Stage 2 was a 14km, straight up to the top of the ski hill.  58 minutes of cross eyed ness on this day.  At the top was an illusion as it looked like 90% of the Euros were catching the chairlift back down the mountain instead riding the single track descent.  I didn’t understand.  In Canada we take lifts up the mtns so we can ride sweet trail down.  Here they were riding gravel roads up so they could take the lift down!?  I was confused by the whole situation and had to get out of there to regain my sanity.  Opting to take trail #51 down the backside of the mountain instead of the popular flow trail down the front was questionable move as it seemed pretty overgrown and built more for hikers.  I eventually got down to some overgrown creek, bush wacked out of there and then cruised through the peaceful and very clean Austrian countryside back to basecamp.  It is impressive how well the Austrians look after the homes and acreages with everything from stacks of firewood to there cow paddocks organized and clean as a whistle.

Stage 3 was a highlight, riding 70 km, 2900 vertical, with even some small sections of single trail mixed in.  The first climb was over an hour long up to the famous Dachstein mountain.  For the first time in my career I managed to stick with the worlds elite climbing up there, yo-yoing off the lead pack of 13 riders.  The only thing that saved me were 3 or 4 small sections of trail which I could regain contact with the group each time.  My eyes rolled to the back of my head with the effort and eventually the engine blew as we neared the top.

From here I would ride with a couple of Russians for the next 1.5 hours.  We got lost at one point as we couldn’t see any signs. Instead of taking the boring switchback road down the mountain, we followed a couple other riders straight down the tramline.  It was the best riding all week as we hung off the back of the saddles skidding down the mountainside.  It seemed insanely hard for the race.  At the bottom it occurred to us we were off track as we hit a dead end at an active luge track.  We crawled under it so we wouldn’t get taken out by ay luges, hiked through some bushes. then popped out at the bottom of the ski slope, across from were the lame gravel road track came out.  We got a weird look from the 20+ so spectators who pointed us back on track.  It was the raddest part of the whole week, although it probably cost us a couple minutes as we spent a lot of time getting past the luge track.  From here it was another hour of cross eyed climbing  to roll in for 14th on the day.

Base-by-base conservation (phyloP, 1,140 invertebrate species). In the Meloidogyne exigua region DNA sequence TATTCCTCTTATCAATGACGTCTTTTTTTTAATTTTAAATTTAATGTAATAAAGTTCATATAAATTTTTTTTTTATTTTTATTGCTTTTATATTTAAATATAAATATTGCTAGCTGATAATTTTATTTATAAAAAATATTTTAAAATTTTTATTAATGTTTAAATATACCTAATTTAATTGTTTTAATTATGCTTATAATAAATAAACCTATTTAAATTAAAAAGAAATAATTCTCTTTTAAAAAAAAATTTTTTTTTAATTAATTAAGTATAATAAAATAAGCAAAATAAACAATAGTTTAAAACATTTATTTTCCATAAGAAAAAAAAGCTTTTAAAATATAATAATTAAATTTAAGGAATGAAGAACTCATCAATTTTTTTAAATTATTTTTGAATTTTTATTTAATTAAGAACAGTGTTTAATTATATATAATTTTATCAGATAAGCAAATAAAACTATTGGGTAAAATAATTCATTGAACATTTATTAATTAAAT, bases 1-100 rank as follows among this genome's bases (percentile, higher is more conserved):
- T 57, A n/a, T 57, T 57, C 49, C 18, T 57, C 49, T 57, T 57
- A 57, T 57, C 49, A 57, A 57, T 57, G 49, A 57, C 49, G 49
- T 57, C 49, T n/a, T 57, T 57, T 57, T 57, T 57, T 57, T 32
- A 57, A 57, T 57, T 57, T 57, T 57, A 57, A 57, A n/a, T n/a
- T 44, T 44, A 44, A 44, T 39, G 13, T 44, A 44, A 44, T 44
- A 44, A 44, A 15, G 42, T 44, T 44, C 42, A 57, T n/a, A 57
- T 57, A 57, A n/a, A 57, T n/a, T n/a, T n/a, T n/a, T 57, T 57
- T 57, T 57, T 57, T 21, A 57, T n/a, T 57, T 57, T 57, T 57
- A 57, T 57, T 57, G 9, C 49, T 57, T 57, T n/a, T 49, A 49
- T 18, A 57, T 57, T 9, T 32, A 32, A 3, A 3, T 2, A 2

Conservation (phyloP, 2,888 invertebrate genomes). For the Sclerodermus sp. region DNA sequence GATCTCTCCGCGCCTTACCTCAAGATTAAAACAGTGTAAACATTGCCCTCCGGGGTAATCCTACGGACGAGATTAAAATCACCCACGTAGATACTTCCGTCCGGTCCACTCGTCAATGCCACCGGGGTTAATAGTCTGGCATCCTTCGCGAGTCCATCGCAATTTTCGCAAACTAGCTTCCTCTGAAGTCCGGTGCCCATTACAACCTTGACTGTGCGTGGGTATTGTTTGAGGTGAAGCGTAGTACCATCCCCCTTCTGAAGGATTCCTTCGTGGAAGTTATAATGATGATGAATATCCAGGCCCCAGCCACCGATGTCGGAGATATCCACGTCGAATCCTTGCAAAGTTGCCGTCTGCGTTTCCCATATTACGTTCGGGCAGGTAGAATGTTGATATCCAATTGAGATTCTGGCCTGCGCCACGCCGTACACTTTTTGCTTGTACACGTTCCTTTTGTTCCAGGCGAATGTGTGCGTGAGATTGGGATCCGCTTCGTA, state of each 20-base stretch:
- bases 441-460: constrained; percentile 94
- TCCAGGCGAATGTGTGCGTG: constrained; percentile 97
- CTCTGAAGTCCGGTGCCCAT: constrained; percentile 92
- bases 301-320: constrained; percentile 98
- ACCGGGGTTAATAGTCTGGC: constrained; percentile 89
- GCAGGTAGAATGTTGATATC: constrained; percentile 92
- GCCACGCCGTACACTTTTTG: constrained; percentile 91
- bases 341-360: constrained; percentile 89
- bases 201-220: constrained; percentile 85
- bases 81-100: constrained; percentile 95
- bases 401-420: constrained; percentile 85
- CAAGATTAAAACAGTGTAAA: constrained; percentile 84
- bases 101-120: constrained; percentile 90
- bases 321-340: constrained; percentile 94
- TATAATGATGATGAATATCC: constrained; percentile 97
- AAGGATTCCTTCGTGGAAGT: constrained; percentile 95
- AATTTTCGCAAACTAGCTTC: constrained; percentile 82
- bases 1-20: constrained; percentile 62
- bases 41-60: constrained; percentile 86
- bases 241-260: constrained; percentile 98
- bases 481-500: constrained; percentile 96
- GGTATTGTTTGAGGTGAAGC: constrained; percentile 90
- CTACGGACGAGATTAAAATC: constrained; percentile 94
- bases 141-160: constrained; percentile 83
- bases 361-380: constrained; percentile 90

Stage 4 began with tired legs as we road up and down fire roads before hitting the final 13 km, 1100 M ascent.   My heart rate wouldn’t go above 150 for the first half of this climb, which sent me from the top 15 back to 25th or so.  Half way up the switch turned on and the heart rate charged back up to 162-165 allowing me to plow into 15th to finish the stage.   I’m not a scientist but I think fatigue may have something to do with the low heart rates on the last day.  3 back to back to back 20-25 hr training weeks before this race may have been part of it.  Overall I would wind up 16th on gc, 1 place out of the money but I was stoked for getting my Canadian beef over all those mountains ahead of a lot of pencil necks!

Racing over in Europe is a good way to humble your ego as there are loads of fit guys and often the races are 1 dimensional meaning it comes down 100% to how fast you can climb.  The top 10 in this race was World Class, from 11-40 you had to fight every second to keep your position.   I could hold my own around 14-18th on the climbs which should translate into some solid results in the coming months when I hit more multi-dimensional races.

Next up is the Sellronda Hero in the Italian Dolomites.  This 84 km, 4200 M vertical race attracts over 3000 riders and will be the World Marathon Champs in 2015.  The Mongolian bike challenge paid for most my flight over here and arranged everything for the Italian part of the trip were I will be joining MBC organizer Willy Mulonia and one of his partners Roberto.  Huge thanks to these guys along with Rob Fawcett back in Canada, and Kona for making this trip a possibility!